Freelancers: those who swim against the mainstream to reach a place where they can live and work in accordance with their own visions and perceptions of existence, a place that corresponds to their inner natures. They are - in one way or another - creators: not only visual artists, musicians, photographers, composers, and writers, but also instrument builders, architects, furniture designers, entrepreneurs, small shop owners, hair and makeup stylists, cobblers, chefs, anyone whose reason for being has need of independence to evolve. This choice makes for an unpredictable life, seemingly free on the surface, but requiring resilience and courage.
Featured in this first of a series of articles about freelancers is William Abbott, a photographer who chose to ride down this often difficult and sometimes dangerous road full of radical curves, ups and downs, thunder and lightning, surprises and epiphanies. The people and places that have given shape to his journey are indelibly imprinted in his images.
"Snow on Panamint Mountain Range." Death Valley, Ca. 2008 (Film) © William Abbott. All Rights Reserved.
Subjects of Abbott's photographs are often the dramatic and fantastic landscapes he has seen in North America, and more particularly in California. He was born in Fort Bragg, California on the Pacific Coast, on February 29, 1944 and grew up in Carmel Valley on the Monterey Peninsula. In 1969, he went to live in Hawaii for ten months. These grand and green places (undeveloped at the time) with their hills, valleys and precipices overlooking the Pacific Ocean probably influenced the way he would see things, teaching him about proportion and composition.
When Abbott returned, he moved to Southern California to study fine art at the Laguna School of Art and Design in Laguna Beach. His choice of camera changed from 110mm to 35mm; he wanted to document the different media in which he was working. According to Abbott, the fine art classes that he took helped "develop his eye for balance, colour and design, and optimized his grasp of line and balance."
"Study in Patterns No.89, Anaheim, CA, 1988 (Film) © William Abbott. All Rights Reserved.
"Three Windows," Monterey, CA. 2007 (Digital) © William Abbott. All Rights Reserved.
While taking classes in fashion design where he "couldn’t make a pattern to save my life," he realized that it was the art of photography that intrigued him. Abbott remembers:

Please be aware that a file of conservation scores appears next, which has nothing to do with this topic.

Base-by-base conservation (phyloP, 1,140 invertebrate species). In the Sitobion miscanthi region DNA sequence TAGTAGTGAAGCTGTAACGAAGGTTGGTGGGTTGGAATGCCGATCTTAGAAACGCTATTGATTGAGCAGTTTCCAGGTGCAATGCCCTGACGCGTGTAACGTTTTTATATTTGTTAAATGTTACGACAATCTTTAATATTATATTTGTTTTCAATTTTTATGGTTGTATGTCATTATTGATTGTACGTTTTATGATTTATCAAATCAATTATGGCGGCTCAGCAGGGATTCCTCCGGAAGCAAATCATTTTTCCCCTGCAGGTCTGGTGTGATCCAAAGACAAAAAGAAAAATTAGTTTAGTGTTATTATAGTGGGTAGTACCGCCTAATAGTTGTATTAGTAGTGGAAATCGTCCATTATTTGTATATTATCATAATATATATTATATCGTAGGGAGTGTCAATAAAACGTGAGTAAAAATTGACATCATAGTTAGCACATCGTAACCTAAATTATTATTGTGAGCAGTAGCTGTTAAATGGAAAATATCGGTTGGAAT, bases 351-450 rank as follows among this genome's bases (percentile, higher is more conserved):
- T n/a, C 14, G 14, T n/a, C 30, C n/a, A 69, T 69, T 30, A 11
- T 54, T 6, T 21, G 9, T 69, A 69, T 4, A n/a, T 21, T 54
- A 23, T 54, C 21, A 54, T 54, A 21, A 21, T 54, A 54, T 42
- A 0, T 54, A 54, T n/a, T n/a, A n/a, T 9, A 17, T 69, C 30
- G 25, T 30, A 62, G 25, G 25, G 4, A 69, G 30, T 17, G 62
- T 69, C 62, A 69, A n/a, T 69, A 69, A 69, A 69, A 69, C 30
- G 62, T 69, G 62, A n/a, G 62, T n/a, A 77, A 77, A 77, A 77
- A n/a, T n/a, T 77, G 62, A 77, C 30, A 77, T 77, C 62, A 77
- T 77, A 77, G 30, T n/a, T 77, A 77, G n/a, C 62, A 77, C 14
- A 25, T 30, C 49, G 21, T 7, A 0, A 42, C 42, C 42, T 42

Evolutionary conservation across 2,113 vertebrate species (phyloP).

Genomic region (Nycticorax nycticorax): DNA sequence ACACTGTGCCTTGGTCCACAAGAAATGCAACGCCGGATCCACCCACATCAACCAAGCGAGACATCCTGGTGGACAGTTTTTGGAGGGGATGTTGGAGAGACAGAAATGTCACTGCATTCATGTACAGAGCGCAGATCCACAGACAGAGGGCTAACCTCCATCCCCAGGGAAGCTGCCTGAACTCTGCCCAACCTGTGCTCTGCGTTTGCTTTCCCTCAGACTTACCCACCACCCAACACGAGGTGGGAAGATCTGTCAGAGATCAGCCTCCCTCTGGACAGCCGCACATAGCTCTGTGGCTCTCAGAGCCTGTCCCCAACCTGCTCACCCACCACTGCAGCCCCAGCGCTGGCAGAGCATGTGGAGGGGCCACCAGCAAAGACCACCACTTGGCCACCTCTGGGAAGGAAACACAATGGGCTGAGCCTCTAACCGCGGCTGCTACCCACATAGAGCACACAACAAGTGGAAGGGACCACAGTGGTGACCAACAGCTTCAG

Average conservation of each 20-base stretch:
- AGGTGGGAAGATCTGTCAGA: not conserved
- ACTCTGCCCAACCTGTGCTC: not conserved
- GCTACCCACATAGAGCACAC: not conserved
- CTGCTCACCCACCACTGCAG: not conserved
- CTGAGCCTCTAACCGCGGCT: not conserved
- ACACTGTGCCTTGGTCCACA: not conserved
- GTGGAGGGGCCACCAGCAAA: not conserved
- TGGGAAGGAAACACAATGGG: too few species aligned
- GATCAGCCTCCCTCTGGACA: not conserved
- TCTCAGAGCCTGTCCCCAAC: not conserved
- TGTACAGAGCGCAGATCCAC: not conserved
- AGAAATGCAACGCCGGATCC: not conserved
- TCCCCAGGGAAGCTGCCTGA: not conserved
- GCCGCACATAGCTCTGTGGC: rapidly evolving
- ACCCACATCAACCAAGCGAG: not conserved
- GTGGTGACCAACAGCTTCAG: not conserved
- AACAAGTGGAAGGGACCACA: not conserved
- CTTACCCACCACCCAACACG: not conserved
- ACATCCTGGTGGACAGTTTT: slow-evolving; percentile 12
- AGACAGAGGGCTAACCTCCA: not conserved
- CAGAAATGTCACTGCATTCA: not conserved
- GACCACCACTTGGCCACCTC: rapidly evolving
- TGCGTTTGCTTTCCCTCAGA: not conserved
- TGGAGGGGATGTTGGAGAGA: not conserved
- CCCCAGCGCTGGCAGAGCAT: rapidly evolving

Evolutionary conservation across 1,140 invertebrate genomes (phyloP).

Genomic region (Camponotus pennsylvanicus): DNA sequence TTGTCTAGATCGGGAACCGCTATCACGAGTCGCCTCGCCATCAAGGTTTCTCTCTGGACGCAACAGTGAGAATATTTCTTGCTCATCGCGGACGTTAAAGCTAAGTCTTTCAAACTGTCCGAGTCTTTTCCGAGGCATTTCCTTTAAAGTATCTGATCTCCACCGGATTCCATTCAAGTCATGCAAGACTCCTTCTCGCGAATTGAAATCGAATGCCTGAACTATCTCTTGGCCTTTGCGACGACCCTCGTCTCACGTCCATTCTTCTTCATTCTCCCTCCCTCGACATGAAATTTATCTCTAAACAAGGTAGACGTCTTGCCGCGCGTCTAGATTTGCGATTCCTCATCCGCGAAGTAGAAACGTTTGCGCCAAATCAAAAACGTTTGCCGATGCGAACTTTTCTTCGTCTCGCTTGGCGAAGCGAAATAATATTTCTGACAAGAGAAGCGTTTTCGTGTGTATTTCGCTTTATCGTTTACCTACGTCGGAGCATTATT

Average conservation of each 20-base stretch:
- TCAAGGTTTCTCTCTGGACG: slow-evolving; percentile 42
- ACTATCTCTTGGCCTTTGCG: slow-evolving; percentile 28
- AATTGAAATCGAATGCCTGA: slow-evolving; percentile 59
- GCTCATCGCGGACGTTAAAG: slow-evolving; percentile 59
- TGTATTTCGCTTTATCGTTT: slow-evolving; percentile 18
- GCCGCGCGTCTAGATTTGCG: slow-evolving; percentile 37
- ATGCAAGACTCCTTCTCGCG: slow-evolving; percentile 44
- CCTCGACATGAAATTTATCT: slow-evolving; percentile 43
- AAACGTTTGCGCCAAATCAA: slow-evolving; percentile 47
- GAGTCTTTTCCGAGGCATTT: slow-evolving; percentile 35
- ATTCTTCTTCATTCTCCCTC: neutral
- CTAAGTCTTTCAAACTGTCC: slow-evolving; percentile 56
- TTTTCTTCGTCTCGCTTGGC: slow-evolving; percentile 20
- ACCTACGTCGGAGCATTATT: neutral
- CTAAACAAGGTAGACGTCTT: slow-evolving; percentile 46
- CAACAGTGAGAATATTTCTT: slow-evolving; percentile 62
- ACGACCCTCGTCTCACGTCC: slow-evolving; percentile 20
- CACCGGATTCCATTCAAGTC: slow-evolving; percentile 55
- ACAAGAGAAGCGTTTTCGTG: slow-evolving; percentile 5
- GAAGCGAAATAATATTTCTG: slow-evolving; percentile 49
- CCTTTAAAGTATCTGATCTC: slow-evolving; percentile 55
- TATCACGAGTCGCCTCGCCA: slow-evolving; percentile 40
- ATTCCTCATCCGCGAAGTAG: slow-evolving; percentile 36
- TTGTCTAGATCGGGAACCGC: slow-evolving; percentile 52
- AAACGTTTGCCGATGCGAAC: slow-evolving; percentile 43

Watson Cross was my instructor and saw more potential talent in me than I did myself. He got me into Choinard’s where I learned a lot of different ways of making art, including painting and print making.
In 1971, he enrolled at the Choinard Institute in Los Angeles. His career in photography really started while he was still a student there:
I would take photos of the models at school, not really knowing much about cameras at that time. I knew if I had the needle of the meter in the middle, I would get a decent photo. I would drop off the film that I had shot during the day at a Fotomat and pick them up on the way to school the next morning. I would go through the photos and decide what was good and bad, teaching myself a lot that way. I gave the prints to the girls and soon after that, one of them came to me and asked if I would do a portfolio for her. I ran off to the library, looked up the word "portfolio," then went back and said “Sure”… and so started a career as a photographer. But the girls being very attractive, I did more trades than make any money!
"Patterns in Rocks," Point Lobos, CA, 2007 (Digital) © William Abbott. All Rights Reserved.
Moving back to Northern California, he majored in photography at the San Francisco Art Academy (1973) and the San Francisco Art Institute (1974). Before that, he had applied for entry into the Brooks Institute of Photography in Santa Barbara, CA …